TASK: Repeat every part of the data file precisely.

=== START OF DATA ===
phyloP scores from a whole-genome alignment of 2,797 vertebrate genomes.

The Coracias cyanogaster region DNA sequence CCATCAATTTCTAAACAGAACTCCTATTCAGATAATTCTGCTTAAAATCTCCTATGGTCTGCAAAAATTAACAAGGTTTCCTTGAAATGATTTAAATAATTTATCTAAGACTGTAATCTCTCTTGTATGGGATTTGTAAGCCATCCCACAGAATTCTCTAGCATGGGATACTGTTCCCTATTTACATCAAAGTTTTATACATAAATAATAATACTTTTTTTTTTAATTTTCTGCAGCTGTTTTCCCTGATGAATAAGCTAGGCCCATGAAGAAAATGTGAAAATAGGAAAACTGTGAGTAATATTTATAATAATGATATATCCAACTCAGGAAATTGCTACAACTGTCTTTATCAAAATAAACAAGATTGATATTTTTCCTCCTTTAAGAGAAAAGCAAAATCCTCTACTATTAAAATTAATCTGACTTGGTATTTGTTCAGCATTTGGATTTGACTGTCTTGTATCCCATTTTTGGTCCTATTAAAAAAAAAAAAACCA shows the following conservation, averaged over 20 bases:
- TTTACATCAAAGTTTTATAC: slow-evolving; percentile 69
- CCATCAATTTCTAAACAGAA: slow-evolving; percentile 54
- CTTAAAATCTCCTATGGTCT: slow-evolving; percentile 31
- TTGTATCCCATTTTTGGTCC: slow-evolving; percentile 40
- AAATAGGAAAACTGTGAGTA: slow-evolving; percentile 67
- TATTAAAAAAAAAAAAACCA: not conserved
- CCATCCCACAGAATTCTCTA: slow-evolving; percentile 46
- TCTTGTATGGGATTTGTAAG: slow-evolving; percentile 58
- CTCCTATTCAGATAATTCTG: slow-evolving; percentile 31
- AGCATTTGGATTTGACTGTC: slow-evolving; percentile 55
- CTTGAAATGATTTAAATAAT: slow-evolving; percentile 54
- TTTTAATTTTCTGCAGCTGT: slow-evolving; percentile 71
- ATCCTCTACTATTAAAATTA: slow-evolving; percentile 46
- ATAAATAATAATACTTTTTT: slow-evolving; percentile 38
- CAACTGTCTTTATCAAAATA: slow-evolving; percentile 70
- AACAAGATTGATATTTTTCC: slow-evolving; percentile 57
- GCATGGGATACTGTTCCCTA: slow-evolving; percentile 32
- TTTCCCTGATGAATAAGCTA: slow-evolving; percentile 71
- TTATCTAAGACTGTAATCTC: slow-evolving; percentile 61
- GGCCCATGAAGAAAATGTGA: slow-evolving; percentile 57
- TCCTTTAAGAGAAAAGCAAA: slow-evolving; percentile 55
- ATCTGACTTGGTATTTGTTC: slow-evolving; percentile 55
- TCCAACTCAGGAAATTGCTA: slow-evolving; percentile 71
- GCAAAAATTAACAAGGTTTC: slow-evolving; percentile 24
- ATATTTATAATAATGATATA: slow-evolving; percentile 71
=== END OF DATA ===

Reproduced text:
phyloP scores from a whole-genome alignment of 2,797 vertebrate genomes.

The Coracias cyanogaster region DNA sequence CCATCAATTTCTAAACAGAACTCCTATTCAGATAATTCTGCTTAAAATCTCCTATGGTCTGCAAAAATTAACAAGGTTTCCTTGAAATGATTTAAATAATTTATCTAAGACTGTAATCTCTCTTGTATGGGATTTGTAAGCCATCCCACAGAATTCTCTAGCATGGGATACTGTTCCCTATTTACATCAAAGTTTTATACATAAATAATAATACTTTTTTTTTTAATTTTCTGCAGCTGTTTTCCCTGATGAATAAGCTAGGCCCATGAAGAAAATGTGAAAATAGGAAAACTGTGAGTAATATTTATAATAATGATATATCCAACTCAGGAAATTGCTACAACTGTCTTTATCAAAATAAACAAGATTGATATTTTTCCTCCTTTAAGAGAAAAGCAAAATCCTCTACTATTAAAATTAATCTGACTTGGTATTTGTTCAGCATTTGGATTTGACTGTCTTGTATCCCATTTTTGGTCCTATTAAAAAAAAAAAAACCA shows the following conservation, averaged over 20 bases:
- TTTACATCAAAGTTTTATAC: slow-evolving; percentile 69
- CCATCAATTTCTAAACAGAA: slow-evolving; percentile 54
- CTTAAAATCTCCTATGGTCT: slow-evolving; percentile 31
- TTGTATCCCATTTTTGGTCC: slow-evolving; percentile 40
- AAATAGGAAAACTGTGAGTA: slow-evolving; percentile 67
- TATTAAAAAAAAAAAAACCA: not conserved
- CCATCCCACAGAATTCTCTA: slow-evolving; percentile 46
- TCTTGTATGGGATTTGTAAG: slow-evolving; percentile 58
- CTCCTATTCAGATAATTCTG: slow-evolving; percentile 31
- AGCATTTGGATTTGACTGTC: slow-evolving; percentile 55
- CTTGAAATGATTTAAATAAT: slow-evolving; percentile 54
- TTTTAATTTTCTGCAGCTGT: slow-evolving; percentile 71
- ATCCTCTACTATTAAAATTA: slow-evolving; percentile 46
- ATAAATAATAATACTTTTTT: slow-evolving; percentile 38
- CAACTGTCTTTATCAAAATA: slow-evolving; percentile 70
- AACAAGATTGATATTTTTCC: slow-evolving; percentile 57
- GCATGGGATACTGTTCCCTA: slow-evolving; percentile 32
- TTTCCCTGATGAATAAGCTA: slow-evolving; percentile 71
- TTATCTAAGACTGTAATCTC: slow-evolving; percentile 61
- GGCCCATGAAGAAAATGTGA: slow-evolving; percentile 57
- TCCTTTAAGAGAAAAGCAAA: slow-evolving; percentile 55
- ATCTGACTTGGTATTTGTTC: slow-evolving; percentile 55
- TCCAACTCAGGAAATTGCTA: slow-evolving; percentile 71
- GCAAAAATTAACAAGGTTTC: slow-evolving; percentile 24
- ATATTTATAATAATGATATA: slow-evolving; percentile 71